It’s myself and my partner Sam and we’re basically act as curators for this thing and it goes beyond [being a Southern Lord band]; it’s basically bands that we like. We’re both huge music fans and there’s ton of non-Southern Lord bands that we like [laughing]. It’s really whatever we’re into and friends of bands, as well. There’s no real strict criteria. [Laughing]

Were bands like Negative Approach and Agnostic Front instrumental in your aesthetic trajectory, knowing you were immersed in the hardcore scene growing up?

The thing is, Sam and I both really kind of come from the same background and lot of similar tastes in music. We both grew up and got into underground music in the ’80s and the hardcore scene and we have a lot of similarities as far as taste and things that we’ve gotten into over the years and worked together on here and there. People we’ve been involved with or labels and bands we’ve been involved with or friends with or whatever, there are lot of threads between him and I and that’s what ends up coming out The Power of the Riff shows.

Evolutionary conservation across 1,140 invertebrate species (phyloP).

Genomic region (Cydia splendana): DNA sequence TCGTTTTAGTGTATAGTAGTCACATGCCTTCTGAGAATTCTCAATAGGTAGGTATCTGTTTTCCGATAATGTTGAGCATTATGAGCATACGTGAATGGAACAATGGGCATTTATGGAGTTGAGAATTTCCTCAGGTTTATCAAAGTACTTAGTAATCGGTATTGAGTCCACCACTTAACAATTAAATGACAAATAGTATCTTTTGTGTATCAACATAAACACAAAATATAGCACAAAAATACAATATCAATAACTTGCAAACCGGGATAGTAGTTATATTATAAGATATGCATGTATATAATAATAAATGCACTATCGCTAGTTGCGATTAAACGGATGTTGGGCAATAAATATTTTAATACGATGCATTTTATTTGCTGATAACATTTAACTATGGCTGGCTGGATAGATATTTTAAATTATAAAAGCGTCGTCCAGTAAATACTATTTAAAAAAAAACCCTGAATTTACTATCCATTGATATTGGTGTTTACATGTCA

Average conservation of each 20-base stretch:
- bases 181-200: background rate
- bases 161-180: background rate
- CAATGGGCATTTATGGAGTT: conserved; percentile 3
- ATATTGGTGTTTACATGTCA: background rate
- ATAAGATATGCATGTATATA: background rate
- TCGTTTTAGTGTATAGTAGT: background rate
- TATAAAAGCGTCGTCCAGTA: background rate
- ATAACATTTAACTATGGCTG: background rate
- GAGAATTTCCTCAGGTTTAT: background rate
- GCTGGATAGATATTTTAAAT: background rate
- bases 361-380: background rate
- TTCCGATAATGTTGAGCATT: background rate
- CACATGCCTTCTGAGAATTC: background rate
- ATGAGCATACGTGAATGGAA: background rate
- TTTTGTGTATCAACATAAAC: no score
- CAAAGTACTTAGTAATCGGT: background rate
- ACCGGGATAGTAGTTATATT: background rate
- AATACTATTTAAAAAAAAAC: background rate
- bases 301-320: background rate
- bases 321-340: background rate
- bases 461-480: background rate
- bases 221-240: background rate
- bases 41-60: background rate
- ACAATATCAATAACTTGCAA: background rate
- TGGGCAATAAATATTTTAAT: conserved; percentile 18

How did it come about that you’d bring The Power of The Riff to New York this year?

We’d been talking to Fred Pessaro from Brooklyn Vegan—he’s an ally and a good friend of ours—and he suggested it, actually. We’d been slowly expanding this thing. We’ve done shows up to the coast and Power of the Riff would start in L.A. and then some of those bands will branch out and do San Francisco and Seattle. So, slowly, we’re spreading our filth here and New York made a lot of sense to everybody [laughing]. New York’s a great, great place for shows and really enthusiastic and supportive audiences. With Fred’s help, we decided to give it a shot.

How do you compare the audiences in L.A. to that in New York?